Friday, December 19, 2014


Armenia

Sarkisian Expects 'Competitive' Armenian Presidential Vote

Armenian Serzh Sarkisian, seen gesturing to delegates at the congress of his Republican Party of Armenia that endorsed him in December, insisted in an RFE/RL interview that "nurturing" the opposition is not his job.
Armenian Serzh Sarkisian, seen gesturing to delegates at the congress of his Republican Party of Armenia that endorsed him in December, insisted in an RFE/RL interview that "nurturing" the opposition is not his job.
By Harry Tamrazian
TSAGHKADZOR, Armenia -- President Serzh Sarkisian has dismissed the suggestion that he won't be facing any true competition in Armenia's presidential election next month, adding that "nurturing" rivals is not the government's job.

Sarkisian made the comment in an exclusive interview with RFE/RL’s Armenian Service in the resort town of Tsaghkadzor, near the capital, Yerevan.

The government, the leader of the ruling Republican Party of Armenia insisted, is rather responsible for creating a fair electoral environment.

“I don’t agree with those who say that there are no strong competitors or people who could poll a significant number of votes," Sarkisian said. "And who has said that [former Foreign Minister] Raffi Hovannisian, [former Prime Minister] Hrant Bagratian, or [Soviet-era dissident] Paruyr Hayrikian, who have merits and a track record, are easier competitors or have less experience in debating or in speaking in public?”

FULL INTERVIEW: A Conversation With President Serzh Sarkisian

Sarkisian is running for a second five-year term in the February 18 election.

He faces challenges from Hovannisian, Bagratian, Hayrikian, and four other candidates. All have been publicly critical of Sarkisian’s leadership.

Sarkisian insisted that he has never considered election candidates -- past or present -- to be adversaries, but said he has always regarded them as competitors.

“Our struggle has always been in favor of something," Sarkisian told RFE/RL. "We have always competed for our ideas to be supported rather than trying to expose the mistakes or weak points of others. In this sense, the upcoming election will be no exception.”

The view that Sarkisian's election victory is a foregone conclusion has spead in Armenia since major opposition groups announced in late 2012 that they would not field presidential candidates.

The largest opposition bloc, the Armenian National Congress (HAK), and the Prosperous Armenia (BHK) party said they would not contest the election with their own candidates and would not support any of the contenders.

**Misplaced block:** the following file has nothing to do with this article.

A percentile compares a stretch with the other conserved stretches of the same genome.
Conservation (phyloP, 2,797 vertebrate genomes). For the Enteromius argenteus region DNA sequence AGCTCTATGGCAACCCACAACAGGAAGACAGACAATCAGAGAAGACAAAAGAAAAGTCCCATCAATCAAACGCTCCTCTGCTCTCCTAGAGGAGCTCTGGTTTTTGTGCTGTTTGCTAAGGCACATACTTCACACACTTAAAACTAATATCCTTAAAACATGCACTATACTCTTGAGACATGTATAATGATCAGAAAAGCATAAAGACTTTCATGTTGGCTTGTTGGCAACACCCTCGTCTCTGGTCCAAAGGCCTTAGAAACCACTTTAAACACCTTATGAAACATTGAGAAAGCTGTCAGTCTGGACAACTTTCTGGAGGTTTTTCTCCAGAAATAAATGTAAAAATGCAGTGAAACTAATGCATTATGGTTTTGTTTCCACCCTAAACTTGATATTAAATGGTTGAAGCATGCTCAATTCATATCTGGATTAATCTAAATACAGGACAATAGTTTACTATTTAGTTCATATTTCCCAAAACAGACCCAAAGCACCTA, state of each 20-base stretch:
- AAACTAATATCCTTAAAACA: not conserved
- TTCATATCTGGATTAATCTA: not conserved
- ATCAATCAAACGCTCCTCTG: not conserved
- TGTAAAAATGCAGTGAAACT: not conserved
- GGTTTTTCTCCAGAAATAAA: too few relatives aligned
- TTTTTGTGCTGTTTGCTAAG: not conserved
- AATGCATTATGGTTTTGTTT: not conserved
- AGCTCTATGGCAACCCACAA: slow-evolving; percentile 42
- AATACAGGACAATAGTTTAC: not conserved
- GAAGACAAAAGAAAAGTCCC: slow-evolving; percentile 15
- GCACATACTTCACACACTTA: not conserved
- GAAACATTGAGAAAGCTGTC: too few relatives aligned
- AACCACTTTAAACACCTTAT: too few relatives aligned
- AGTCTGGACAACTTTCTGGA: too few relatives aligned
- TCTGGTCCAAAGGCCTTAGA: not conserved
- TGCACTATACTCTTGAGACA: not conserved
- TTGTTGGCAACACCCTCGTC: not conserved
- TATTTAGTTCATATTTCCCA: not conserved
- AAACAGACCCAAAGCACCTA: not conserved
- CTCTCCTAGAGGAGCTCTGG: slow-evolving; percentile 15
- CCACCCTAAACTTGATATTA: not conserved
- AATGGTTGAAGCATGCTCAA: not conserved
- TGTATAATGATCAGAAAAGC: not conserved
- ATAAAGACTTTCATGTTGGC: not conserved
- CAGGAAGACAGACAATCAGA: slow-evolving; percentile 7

Another opposition party, the Armenian Revolutionary Federation (Dashnaktsutyun), made a similar announcement.

The HAK and Dashnaktsutyun explained their decisions by saying the government has failed to provide a level playing field for all candidates. The BHK has not officially elaborated on its stance.

None of the three movements, however, has explicitly called for a boycott of the vote.

Sarkisian also discussed the continued standoff with neighboring rival Azerbaijan over the disputed territory of Nagorno-Karabakh, the source of a bitter armed conflict between the two countries in the late 1980s and early '90s. The Armenian president expressed hope the territory's final status could soon be resolved but accused Baku of losing a "sense of reality" over the issue.

Sarkisian said, despite Armenia's struggling economy, Yerevan would continue to strengthen its armed forces in the face of military threats from Azerbaijan.

"We should always be prepared to defend our people," he said, but added Armenia was already ready to continue negotiations "because the alternative is war."

The Armenian leader went on to discuss the 100-year anniversary, in 2015, of the start of the massacre of Armenians by Ottoman-era Turks, a campaign commonly referred to by Armenians as genocide. Sarkisian said Armenia's goal "is for the Turks to admit the Armenian genocide. I am convinced it will happen."

Sarkisian also acknowledged that Armenia is continuing to lose tens of thousands of people a year because of economic migration. As many as 55,000 Armenians acquired Russian citizenship in 2009, and 20,000 Armenians have become American citizens in the past decade -- a situation the president called "perhaps the biggest of all the problems we face."

"We don't lose them," he said. "Yes, perhaps some small part of them is lost...But in the main they remain Armenians, but unfortunately work for the enhancement of other countries, other economies."

Harry Tamrazian is the director of RFE/RL's Armenian Service
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by: Ben
January 20, 2013 12:16
Vibrant democracy! Idyll! Favourites and international broadcasting ticking clocks.

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